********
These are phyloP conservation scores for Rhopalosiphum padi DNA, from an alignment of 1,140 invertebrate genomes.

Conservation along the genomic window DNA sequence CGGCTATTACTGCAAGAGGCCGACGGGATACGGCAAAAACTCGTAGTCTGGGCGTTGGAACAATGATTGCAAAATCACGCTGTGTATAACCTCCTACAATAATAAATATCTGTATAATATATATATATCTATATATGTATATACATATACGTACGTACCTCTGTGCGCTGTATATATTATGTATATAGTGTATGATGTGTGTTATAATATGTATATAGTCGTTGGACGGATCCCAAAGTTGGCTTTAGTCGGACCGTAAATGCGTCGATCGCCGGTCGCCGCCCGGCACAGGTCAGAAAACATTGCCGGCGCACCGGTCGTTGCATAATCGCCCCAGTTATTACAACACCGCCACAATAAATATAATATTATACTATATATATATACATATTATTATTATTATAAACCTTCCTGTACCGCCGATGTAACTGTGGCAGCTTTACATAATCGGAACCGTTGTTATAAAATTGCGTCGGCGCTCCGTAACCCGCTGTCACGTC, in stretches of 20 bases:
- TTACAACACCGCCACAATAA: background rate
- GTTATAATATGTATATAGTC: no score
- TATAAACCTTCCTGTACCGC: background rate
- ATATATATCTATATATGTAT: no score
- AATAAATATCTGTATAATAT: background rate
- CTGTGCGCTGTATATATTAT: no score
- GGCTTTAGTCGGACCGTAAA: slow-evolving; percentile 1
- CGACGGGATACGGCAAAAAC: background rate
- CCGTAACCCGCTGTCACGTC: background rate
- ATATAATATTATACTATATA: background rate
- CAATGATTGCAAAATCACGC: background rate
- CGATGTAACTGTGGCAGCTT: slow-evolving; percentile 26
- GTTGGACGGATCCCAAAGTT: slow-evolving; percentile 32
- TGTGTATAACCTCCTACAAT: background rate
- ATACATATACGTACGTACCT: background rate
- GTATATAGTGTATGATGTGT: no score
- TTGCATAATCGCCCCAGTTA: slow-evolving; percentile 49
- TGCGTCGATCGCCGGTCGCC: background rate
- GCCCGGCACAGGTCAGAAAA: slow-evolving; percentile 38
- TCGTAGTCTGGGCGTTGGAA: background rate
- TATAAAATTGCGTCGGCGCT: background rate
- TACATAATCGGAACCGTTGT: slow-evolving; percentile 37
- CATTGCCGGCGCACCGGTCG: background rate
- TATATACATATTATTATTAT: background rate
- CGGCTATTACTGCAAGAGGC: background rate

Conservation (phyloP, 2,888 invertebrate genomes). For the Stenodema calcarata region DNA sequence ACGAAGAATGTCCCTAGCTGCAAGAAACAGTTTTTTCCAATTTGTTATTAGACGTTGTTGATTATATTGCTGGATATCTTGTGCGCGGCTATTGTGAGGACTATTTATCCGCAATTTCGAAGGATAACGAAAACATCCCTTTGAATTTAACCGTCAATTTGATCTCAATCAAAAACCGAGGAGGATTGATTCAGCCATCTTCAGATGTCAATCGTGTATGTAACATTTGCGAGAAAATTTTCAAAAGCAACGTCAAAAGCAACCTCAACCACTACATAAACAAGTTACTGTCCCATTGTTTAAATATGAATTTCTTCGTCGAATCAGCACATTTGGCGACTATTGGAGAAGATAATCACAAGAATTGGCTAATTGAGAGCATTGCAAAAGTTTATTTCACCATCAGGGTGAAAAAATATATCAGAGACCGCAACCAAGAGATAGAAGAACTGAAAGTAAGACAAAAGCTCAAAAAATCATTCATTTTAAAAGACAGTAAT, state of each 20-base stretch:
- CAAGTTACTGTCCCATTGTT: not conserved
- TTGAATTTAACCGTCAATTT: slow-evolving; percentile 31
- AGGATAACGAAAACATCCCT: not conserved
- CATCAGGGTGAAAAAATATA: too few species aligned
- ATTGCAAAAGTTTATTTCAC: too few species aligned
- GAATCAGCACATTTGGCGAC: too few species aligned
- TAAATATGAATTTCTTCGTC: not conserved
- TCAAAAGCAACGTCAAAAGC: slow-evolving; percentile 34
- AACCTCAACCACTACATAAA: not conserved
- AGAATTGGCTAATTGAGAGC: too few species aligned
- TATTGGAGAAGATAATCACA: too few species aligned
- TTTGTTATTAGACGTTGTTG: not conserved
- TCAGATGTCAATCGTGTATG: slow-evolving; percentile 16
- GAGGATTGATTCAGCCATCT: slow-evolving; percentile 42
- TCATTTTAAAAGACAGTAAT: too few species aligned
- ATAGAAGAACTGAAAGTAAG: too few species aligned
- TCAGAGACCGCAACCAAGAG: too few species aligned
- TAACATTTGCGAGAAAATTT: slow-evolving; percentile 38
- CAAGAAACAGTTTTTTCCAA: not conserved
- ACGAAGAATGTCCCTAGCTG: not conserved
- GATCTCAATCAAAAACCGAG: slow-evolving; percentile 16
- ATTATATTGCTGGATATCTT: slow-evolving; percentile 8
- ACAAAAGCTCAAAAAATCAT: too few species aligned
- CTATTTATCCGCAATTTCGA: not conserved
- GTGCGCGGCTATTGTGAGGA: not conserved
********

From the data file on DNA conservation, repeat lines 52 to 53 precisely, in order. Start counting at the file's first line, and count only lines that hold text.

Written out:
- CTATTTATCCGCAATTTCGA: not conserved
- GTGCGCGGCTATTGTGAGGA: not conserved